2021-12-20
    Blog
    2021-12-21
Vice President Kamala Harris convened the White House’s first-ever Maternal Health Day of Action The White House announced several key steps the administration is taking to improve maternal health conditions in the U.S. linked to the expansion of Medicaid coverage

On December 7, Vice President Kamala Harris convened the White House’s first-ever Maternal Health Day of Action. The event featured speeches and reports from lawmakers and cabinet secretaries such as U.S. Department of Health and Human Services (HHS) Secretary Xavier Becerra.

The United States has the highest maternal mortality rates of any developed country, with a disproportionate impact on women of color. Vice President Harris made it clear that tackling the maternal health crisis was a key priority for the White House stating, “In the United States of America, in the 21st century, being pregnant and giving birth should not carry such great risk.”

The White House announced several key steps the administration is taking to improve maternal health conditions in the United States:

  • The Build Back Better Act passed by the U.S. House of Representatives would invest $3 billion towards maternal health. The bill would require all states to extend Medicaid coverage of postpartum healthcare to 12 months after birth.

  • The HHS Office of the Assistant Secretary for Planning and Evaluation released a report that demonstrates the life-saving benefits of state expansions of Medicaid postpartum coverage. According to the analysis, if every state took this step, it would expand coverage for 720,000 more Americans every year.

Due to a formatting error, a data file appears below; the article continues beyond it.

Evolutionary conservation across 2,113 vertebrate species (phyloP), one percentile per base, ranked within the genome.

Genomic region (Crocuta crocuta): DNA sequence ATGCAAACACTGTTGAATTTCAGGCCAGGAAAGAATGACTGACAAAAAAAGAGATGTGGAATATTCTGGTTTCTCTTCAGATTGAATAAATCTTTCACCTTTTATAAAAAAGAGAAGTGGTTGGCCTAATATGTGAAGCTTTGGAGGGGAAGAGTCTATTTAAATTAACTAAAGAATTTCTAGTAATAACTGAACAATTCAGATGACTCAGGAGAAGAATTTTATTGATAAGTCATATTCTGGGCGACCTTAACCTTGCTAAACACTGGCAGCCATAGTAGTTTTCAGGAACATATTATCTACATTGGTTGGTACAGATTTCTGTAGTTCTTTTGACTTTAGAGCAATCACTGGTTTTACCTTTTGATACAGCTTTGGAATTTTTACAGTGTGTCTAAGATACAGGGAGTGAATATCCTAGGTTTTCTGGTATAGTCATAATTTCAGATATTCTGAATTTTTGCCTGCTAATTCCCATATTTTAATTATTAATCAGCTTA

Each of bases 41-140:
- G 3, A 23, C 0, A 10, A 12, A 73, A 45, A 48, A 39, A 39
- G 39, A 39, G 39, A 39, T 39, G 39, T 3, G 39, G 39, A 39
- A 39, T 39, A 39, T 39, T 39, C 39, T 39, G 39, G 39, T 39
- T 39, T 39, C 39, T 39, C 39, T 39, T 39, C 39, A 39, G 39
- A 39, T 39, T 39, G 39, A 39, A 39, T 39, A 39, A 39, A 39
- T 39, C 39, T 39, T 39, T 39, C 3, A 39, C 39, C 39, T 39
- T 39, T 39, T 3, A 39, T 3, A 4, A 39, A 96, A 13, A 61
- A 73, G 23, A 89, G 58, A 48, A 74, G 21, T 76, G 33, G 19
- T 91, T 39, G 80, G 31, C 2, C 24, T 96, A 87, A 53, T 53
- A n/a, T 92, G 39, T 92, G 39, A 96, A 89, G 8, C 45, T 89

• The Center for Medicaid Services (CMS) released guidance to encourage state governments to voluntarily expand postpartum coverage in Medicaid from 60 days to 12 months.

  • CMS is proposing to create a “Birthing-Friendly” hospital designation to better inform consumers which institutions have adopted best practices in maternity care. The designation will be awarded to hospitals that participate in a program to improve maternal health outcomes.

Counties across America are working towards improving maternal health outcomes given our integral role in the management of hospitals and administration of health services. For example:

  • The Sacramento County Public Health Department broadly offers Maternal, Child, and Adolescent Health Programs to residents, expanding access to quality health services for all women of childbearing age, adolescents, children and infants. The county has gone beyond looking at just maternal mortality and have focused their efforts on specifically addressing child deaths of African Americans through their local Black Child Legacy Campaign.

  • Flagler County and Volusia County in Florida have developed regional partnerships focused on reducing maternal mortality. The two Florida counties created The Healthy Start Coalition aiming to provide local support and resources for expecting mothers, infants, toddlers and their families. 

As key stakeholders and practitioners, counties will continue to lead the charge against maternal mortality through increased access to care and services. NACo will continue to promote the advancement of innovative approaches in this space that emphasize partnership at the federal, state and local level.